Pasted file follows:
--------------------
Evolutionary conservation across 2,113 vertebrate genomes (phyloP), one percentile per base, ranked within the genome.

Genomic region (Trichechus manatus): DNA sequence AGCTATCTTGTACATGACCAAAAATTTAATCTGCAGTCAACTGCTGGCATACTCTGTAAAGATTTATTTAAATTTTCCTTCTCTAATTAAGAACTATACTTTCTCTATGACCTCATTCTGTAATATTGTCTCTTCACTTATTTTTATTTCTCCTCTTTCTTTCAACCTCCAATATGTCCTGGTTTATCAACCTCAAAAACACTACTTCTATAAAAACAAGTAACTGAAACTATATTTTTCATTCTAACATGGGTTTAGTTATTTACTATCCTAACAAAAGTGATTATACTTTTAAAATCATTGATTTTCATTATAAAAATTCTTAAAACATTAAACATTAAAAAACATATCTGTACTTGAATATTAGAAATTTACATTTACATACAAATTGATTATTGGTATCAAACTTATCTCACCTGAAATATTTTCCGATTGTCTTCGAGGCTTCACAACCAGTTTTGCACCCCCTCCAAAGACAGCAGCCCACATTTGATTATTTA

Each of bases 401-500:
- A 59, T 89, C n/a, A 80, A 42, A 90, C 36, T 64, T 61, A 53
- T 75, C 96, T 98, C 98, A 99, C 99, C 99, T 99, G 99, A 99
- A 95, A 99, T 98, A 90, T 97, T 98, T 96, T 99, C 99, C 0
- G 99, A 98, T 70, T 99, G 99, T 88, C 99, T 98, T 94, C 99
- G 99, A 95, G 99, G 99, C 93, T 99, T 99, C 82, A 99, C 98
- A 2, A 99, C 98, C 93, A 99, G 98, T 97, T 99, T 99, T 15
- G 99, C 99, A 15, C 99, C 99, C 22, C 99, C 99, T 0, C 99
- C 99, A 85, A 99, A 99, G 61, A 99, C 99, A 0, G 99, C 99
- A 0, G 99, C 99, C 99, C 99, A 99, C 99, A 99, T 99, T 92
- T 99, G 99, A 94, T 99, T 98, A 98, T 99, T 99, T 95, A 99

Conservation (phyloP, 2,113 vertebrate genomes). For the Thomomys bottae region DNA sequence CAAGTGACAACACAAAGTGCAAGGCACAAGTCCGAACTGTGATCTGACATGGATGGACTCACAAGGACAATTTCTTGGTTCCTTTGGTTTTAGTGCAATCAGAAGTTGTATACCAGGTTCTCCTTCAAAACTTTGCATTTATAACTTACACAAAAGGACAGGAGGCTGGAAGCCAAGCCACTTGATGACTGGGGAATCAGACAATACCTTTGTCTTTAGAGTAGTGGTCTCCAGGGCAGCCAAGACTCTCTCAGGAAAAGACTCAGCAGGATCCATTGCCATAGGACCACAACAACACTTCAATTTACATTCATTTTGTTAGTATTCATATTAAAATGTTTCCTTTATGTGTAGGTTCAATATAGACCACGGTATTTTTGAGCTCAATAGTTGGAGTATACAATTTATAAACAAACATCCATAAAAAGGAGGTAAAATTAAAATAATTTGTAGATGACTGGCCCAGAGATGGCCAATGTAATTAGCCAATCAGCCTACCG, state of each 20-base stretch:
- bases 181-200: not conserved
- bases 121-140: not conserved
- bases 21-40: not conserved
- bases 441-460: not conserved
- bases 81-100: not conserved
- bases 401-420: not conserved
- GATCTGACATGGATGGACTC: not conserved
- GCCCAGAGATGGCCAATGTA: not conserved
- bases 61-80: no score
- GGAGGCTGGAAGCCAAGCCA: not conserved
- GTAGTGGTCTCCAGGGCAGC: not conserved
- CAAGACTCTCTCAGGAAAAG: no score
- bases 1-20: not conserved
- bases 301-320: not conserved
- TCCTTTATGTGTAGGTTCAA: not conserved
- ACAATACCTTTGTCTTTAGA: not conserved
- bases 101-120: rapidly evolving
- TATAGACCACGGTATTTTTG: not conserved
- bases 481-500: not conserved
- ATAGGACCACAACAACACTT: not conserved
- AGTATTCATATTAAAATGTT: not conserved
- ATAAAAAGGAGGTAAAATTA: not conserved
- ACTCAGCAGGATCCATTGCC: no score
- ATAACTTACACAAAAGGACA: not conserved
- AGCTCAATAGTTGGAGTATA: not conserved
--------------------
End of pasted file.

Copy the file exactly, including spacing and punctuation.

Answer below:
Evolutionary conservation across 2,113 vertebrate genomes (phyloP), one percentile per base, ranked within the genome.

Genomic region (Trichechus manatus): DNA sequence AGCTATCTTGTACATGACCAAAAATTTAATCTGCAGTCAACTGCTGGCATACTCTGTAAAGATTTATTTAAATTTTCCTTCTCTAATTAAGAACTATACTTTCTCTATGACCTCATTCTGTAATATTGTCTCTTCACTTATTTTTATTTCTCCTCTTTCTTTCAACCTCCAATATGTCCTGGTTTATCAACCTCAAAAACACTACTTCTATAAAAACAAGTAACTGAAACTATATTTTTCATTCTAACATGGGTTTAGTTATTTACTATCCTAACAAAAGTGATTATACTTTTAAAATCATTGATTTTCATTATAAAAATTCTTAAAACATTAAACATTAAAAAACATATCTGTACTTGAATATTAGAAATTTACATTTACATACAAATTGATTATTGGTATCAAACTTATCTCACCTGAAATATTTTCCGATTGTCTTCGAGGCTTCACAACCAGTTTTGCACCCCCTCCAAAGACAGCAGCCCACATTTGATTATTTA

Each of bases 401-500:
- A 59, T 89, C n/a, A 80, A 42, A 90, C 36, T 64, T 61, A 53
- T 75, C 96, T 98, C 98, A 99, C 99, C 99, T 99, G 99, A 99
- A 95, A 99, T 98, A 90, T 97, T 98, T 96, T 99, C 99, C 0
- G 99, A 98, T 70, T 99, G 99, T 88, C 99, T 98, T 94, C 99
- G 99, A 95, G 99, G 99, C 93, T 99, T 99, C 82, A 99, C 98
- A 2, A 99, C 98, C 93, A 99, G 98, T 97, T 99, T 99, T 15
- G 99, C 99, A 15, C 99, C 99, C 22, C 99, C 99, T 0, C 99
- C 99, A 85, A 99, A 99, G 61, A 99, C 99, A 0, G 99, C 99
- A 0, G 99, C 99, C 99, C 99, A 99, C 99, A 99, T 99, T 92
- T 99, G 99, A 94, T 99, T 98, A 98, T 99, T 99, T 95, A 99

Conservation (phyloP, 2,113 vertebrate genomes). For the Thomomys bottae region DNA sequence CAAGTGACAACACAAAGTGCAAGGCACAAGTCCGAACTGTGATCTGACATGGATGGACTCACAAGGACAATTTCTTGGTTCCTTTGGTTTTAGTGCAATCAGAAGTTGTATACCAGGTTCTCCTTCAAAACTTTGCATTTATAACTTACACAAAAGGACAGGAGGCTGGAAGCCAAGCCACTTGATGACTGGGGAATCAGACAATACCTTTGTCTTTAGAGTAGTGGTCTCCAGGGCAGCCAAGACTCTCTCAGGAAAAGACTCAGCAGGATCCATTGCCATAGGACCACAACAACACTTCAATTTACATTCATTTTGTTAGTATTCATATTAAAATGTTTCCTTTATGTGTAGGTTCAATATAGACCACGGTATTTTTGAGCTCAATAGTTGGAGTATACAATTTATAAACAAACATCCATAAAAAGGAGGTAAAATTAAAATAATTTGTAGATGACTGGCCCAGAGATGGCCAATGTAATTAGCCAATCAGCCTACCG, state of each 20-base stretch:
- bases 181-200: not conserved
- bases 121-140: not conserved
- bases 21-40: not conserved
- bases 441-460: not conserved
- bases 81-100: not conserved
- bases 401-420: not conserved
- GATCTGACATGGATGGACTC: not conserved
- GCCCAGAGATGGCCAATGTA: not conserved
- bases 61-80: no score
- GGAGGCTGGAAGCCAAGCCA: not conserved
- GTAGTGGTCTCCAGGGCAGC: not conserved
- CAAGACTCTCTCAGGAAAAG: no score
- bases 1-20: not conserved
- bases 301-320: not conserved
- TCCTTTATGTGTAGGTTCAA: not conserved
- ACAATACCTTTGTCTTTAGA: not conserved
- bases 101-120: rapidly evolving
- TATAGACCACGGTATTTTTG: not conserved
- bases 481-500: not conserved
- ATAGGACCACAACAACACTT: not conserved
- AGTATTCATATTAAAATGTT: not conserved
- ATAAAAAGGAGGTAAAATTA: not conserved
- ACTCAGCAGGATCCATTGCC: no score
- ATAACTTACACAAAAGGACA: not conserved
- AGCTCAATAGTTGGAGTATA: not conserved